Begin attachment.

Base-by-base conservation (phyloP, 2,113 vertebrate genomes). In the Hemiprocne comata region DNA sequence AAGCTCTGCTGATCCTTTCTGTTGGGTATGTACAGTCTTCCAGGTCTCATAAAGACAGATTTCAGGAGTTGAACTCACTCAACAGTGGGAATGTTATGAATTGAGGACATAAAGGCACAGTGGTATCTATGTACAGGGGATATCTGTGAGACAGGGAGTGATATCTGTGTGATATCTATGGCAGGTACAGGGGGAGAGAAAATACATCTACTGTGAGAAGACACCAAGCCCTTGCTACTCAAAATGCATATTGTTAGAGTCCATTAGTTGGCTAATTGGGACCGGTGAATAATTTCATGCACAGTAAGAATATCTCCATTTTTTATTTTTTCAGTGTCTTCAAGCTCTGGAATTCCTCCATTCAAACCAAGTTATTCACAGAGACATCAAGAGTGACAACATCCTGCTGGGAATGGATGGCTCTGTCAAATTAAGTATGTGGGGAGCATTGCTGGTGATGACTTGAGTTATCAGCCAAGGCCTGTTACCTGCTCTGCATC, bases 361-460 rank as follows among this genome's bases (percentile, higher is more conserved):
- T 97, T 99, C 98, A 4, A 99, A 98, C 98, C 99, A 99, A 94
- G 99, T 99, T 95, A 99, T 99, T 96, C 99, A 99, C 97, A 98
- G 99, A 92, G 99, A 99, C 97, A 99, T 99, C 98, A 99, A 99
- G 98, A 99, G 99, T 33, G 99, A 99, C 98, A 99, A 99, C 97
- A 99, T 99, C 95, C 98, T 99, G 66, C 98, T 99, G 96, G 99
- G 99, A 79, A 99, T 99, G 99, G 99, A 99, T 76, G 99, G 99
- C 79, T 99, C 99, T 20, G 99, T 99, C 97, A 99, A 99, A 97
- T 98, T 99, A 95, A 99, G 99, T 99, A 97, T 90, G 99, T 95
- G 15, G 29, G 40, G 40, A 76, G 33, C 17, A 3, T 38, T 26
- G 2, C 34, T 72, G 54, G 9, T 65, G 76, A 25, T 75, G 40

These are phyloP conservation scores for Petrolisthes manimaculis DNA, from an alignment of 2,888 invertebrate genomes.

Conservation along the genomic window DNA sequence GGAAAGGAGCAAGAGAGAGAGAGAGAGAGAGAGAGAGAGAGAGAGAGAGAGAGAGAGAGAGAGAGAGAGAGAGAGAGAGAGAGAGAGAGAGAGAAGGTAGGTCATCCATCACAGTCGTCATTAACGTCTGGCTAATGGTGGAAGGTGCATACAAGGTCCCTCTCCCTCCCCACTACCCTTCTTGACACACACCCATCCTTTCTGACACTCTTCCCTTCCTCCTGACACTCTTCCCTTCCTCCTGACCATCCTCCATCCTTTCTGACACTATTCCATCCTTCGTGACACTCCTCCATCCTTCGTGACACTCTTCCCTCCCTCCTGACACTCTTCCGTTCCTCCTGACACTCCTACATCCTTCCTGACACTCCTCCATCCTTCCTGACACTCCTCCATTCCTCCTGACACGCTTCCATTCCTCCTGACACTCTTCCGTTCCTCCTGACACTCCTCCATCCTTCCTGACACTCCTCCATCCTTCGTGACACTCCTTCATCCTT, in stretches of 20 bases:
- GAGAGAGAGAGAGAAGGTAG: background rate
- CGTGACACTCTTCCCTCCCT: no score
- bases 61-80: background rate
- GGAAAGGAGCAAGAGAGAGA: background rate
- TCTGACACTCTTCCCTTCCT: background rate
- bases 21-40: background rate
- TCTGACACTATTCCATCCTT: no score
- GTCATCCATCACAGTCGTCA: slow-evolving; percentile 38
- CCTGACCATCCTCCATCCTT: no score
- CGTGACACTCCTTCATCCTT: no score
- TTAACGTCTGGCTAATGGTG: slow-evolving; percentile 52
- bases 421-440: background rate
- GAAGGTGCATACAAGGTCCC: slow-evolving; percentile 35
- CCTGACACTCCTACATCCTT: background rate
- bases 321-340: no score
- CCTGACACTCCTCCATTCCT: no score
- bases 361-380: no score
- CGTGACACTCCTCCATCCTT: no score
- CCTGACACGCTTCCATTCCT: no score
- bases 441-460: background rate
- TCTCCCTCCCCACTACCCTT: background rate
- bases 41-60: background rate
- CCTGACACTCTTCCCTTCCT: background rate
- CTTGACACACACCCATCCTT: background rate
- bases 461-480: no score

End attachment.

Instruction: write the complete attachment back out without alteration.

Base-by-base conservation (phyloP, 2,113 vertebrate genomes). In the Hemiprocne comata region DNA sequence AAGCTCTGCTGATCCTTTCTGTTGGGTATGTACAGTCTTCCAGGTCTCATAAAGACAGATTTCAGGAGTTGAACTCACTCAACAGTGGGAATGTTATGAATTGAGGACATAAAGGCACAGTGGTATCTATGTACAGGGGATATCTGTGAGACAGGGAGTGATATCTGTGTGATATCTATGGCAGGTACAGGGGGAGAGAAAATACATCTACTGTGAGAAGACACCAAGCCCTTGCTACTCAAAATGCATATTGTTAGAGTCCATTAGTTGGCTAATTGGGACCGGTGAATAATTTCATGCACAGTAAGAATATCTCCATTTTTTATTTTTTCAGTGTCTTCAAGCTCTGGAATTCCTCCATTCAAACCAAGTTATTCACAGAGACATCAAGAGTGACAACATCCTGCTGGGAATGGATGGCTCTGTCAAATTAAGTATGTGGGGAGCATTGCTGGTGATGACTTGAGTTATCAGCCAAGGCCTGTTACCTGCTCTGCATC, bases 361-460 rank as follows among this genome's bases (percentile, higher is more conserved):
- T 97, T 99, C 98, A 4, A 99, A 98, C 98, C 99, A 99, A 94
- G 99, T 99, T 95, A 99, T 99, T 96, C 99, A 99, C 97, A 98
- G 99, A 92, G 99, A 99, C 97, A 99, T 99, C 98, A 99, A 99
- G 98, A 99, G 99, T 33, G 99, A 99, C 98, A 99, A 99, C 97
- A 99, T 99, C 95, C 98, T 99, G 66, C 98, T 99, G 96, G 99
- G 99, A 79, A 99, T 99, G 99, G 99, A 99, T 76, G 99, G 99
- C 79, T 99, C 99, T 20, G 99, T 99, C 97, A 99, A 99, A 97
- T 98, T 99, A 95, A 99, G 99, T 99, A 97, T 90, G 99, T 95
- G 15, G 29, G 40, G 40, A 76, G 33, C 17, A 3, T 38, T 26
- G 2, C 34, T 72, G 54, G 9, T 65, G 76, A 25, T 75, G 40

These are phyloP conservation scores for Petrolisthes manimaculis DNA, from an alignment of 2,888 invertebrate genomes.

Conservation along the genomic window DNA sequence GGAAAGGAGCAAGAGAGAGAGAGAGAGAGAGAGAGAGAGAGAGAGAGAGAGAGAGAGAGAGAGAGAGAGAGAGAGAGAGAGAGAGAGAGAGAGAAGGTAGGTCATCCATCACAGTCGTCATTAACGTCTGGCTAATGGTGGAAGGTGCATACAAGGTCCCTCTCCCTCCCCACTACCCTTCTTGACACACACCCATCCTTTCTGACACTCTTCCCTTCCTCCTGACACTCTTCCCTTCCTCCTGACCATCCTCCATCCTTTCTGACACTATTCCATCCTTCGTGACACTCCTCCATCCTTCGTGACACTCTTCCCTCCCTCCTGACACTCTTCCGTTCCTCCTGACACTCCTACATCCTTCCTGACACTCCTCCATCCTTCCTGACACTCCTCCATTCCTCCTGACACGCTTCCATTCCTCCTGACACTCTTCCGTTCCTCCTGACACTCCTCCATCCTTCCTGACACTCCTCCATCCTTCGTGACACTCCTTCATCCTT, in stretches of 20 bases:
- GAGAGAGAGAGAGAAGGTAG: background rate
- CGTGACACTCTTCCCTCCCT: no score
- bases 61-80: background rate
- GGAAAGGAGCAAGAGAGAGA: background rate
- TCTGACACTCTTCCCTTCCT: background rate
- bases 21-40: background rate
- TCTGACACTATTCCATCCTT: no score
- GTCATCCATCACAGTCGTCA: slow-evolving; percentile 38
- CCTGACCATCCTCCATCCTT: no score
- CGTGACACTCCTTCATCCTT: no score
- TTAACGTCTGGCTAATGGTG: slow-evolving; percentile 52
- bases 421-440: background rate
- GAAGGTGCATACAAGGTCCC: slow-evolving; percentile 35
- CCTGACACTCCTACATCCTT: background rate
- bases 321-340: no score
- CCTGACACTCCTCCATTCCT: no score
- bases 361-380: no score
- CGTGACACTCCTCCATCCTT: no score
- CCTGACACGCTTCCATTCCT: no score
- bases 441-460: background rate
- TCTCCCTCCCCACTACCCTT: background rate
- bases 41-60: background rate
- CCTGACACTCTTCCCTTCCT: background rate
- CTTGACACACACCCATCCTT: background rate
- bases 461-480: no score